02 Apr 2018
- By Mar-Vic Cagurangan – For Variety
HAGÅTÑA — U.S. Citizenship and Immigration Service has approved a defense contractor’s 162 petitions for H-2B visas for foreign workers who will perform jobs for a military buildup-related project.
The approval of PHC Corp.’s petitions represented the first batch of the 4,000 H2B visa slots authorized for Guam under the 2018 National Defense Authorization Act.
The approved H-2B petitions are for 128 carpenters, five construction equipment mechanics, seven electricians, eight plumbers and four welders.
Greg Massey, administrator of the Guam Department of Labor’s Alien Labor Processing and Certificate Division, said USCIS’ approval of PHC’s petitions was the first since November 2016.
PHC is still awaiting the immigration agency’s action on 171 more positions for three occupations: cement masons, heavy equipment operators, and iron workers, Guam labor officials said.
The NDAA’s exemption on visa restrictions for Guam applies only to projects that are related to the military buildup. Visa restrictions have not been lifted for civilian projects outside of the military installations.
Gov. Eddie Calvo, nevertheless, welcomed the approval of the fist set of petitions. “This is good news,” he said. “This is the first test case of the NDAA visa approval process and we weren’t certain how USCIS would respond to these petitions.”
“The second big test would be the federal agency’s response to petitions for skilled workers for outside-the-fence projects,” Calvo said.
Last week, the governor signed an endorsement for Ace Builders’ petition for 555 skilled workers for a civilian project.
“I am pleased USCIS has begun approving H2-B visas for Guam businesses,” Guam Delegate Madeleine Bordallo said. “This is exactly what my provision in last year’s defense bill was intended to do, and it is encouraging that our local companies are beginning to see the benefits of this federal law.”
At the Guam Industry Forum hosted by the Society of Military Engineers last month, Gov. Eddie Calvo reiterated his position on not supporting the military buildup “until the immediate immigration mandates applied to Guam are seriously adjusted to reflect equity and calculation and access to foreign workers to build Guam’s infrastructure.”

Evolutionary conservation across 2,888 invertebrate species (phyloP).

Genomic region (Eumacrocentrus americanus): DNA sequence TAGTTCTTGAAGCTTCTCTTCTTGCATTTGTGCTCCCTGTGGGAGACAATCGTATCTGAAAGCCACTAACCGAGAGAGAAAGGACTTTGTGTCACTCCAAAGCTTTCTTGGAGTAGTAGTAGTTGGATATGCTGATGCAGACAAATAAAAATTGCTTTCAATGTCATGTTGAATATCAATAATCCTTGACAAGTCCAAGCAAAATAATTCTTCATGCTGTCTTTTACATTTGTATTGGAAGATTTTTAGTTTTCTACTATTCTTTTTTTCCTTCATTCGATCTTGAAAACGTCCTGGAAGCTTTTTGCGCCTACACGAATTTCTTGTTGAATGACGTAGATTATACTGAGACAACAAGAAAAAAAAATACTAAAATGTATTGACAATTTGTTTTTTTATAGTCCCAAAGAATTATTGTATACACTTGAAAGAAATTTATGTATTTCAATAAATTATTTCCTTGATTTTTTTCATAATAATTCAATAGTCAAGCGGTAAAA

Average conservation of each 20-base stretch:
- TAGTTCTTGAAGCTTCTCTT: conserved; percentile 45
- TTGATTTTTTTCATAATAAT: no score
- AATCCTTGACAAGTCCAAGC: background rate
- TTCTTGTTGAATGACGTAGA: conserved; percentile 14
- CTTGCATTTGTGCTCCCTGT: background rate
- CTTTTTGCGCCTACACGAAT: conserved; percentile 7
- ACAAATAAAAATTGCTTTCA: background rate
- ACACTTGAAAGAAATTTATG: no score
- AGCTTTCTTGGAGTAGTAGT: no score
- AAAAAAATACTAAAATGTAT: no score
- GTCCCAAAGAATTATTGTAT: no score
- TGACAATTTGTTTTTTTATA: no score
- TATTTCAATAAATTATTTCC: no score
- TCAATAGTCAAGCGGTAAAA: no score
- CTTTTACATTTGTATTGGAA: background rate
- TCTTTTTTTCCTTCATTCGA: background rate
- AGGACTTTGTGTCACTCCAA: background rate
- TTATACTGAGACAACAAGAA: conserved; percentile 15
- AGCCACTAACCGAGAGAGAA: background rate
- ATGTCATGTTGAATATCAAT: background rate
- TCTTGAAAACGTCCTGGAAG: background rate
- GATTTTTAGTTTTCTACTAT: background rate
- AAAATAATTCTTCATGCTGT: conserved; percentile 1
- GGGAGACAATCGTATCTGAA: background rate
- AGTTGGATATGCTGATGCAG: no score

The $8 billion military buildup on Guam, which has been delayed many times, is on track to begin by 2024, according to Joint Region Marianas officials. Japan has turned over its $2.8 billion share of the relocation cost.
For this year, the Department of Defense has approved $354 million in military construction on Guam for this year. Guam’s delegate to Congress, Madeleine Bordallo, said about $375 million in projects are expected to be approved next year.
While Guam may be familiar with acute labor shortages, the past two years have been particularly taxing for an island that is largely dependent on foreign manpower for certain jobs. Some developers have halted projects after sending home hundreds of foreign workers whose visas were not renewed and having failed to secure visas for new workers.
Calvo earlier said Guam has an estimated $5.5 billion worth civilian construction work during the next five years. According to local labor officials, there are less than 100 H2-B workers left on Guam — from more than 1,400 two years ago.
According to the U.S. Navy’s environmental impact statement, the operative number of required workers at the peak of the military buildup is 5,000 people. Historically, Guam was exempted from the 66,000 H2 visas a year quota nationwide in consideration of the military buildup vis-a-vis the island’s scarce labor pool. Since December 2015, the trend in denying visa petitions and renewals became noticeable. There has been a zero visa-approval rate since 2016.
Source: Marianas Variety : http://www.mvariety.com/cnmi/cnmi-news/local/103340-feds-ok-162-h2b-visa-petitions-for-guam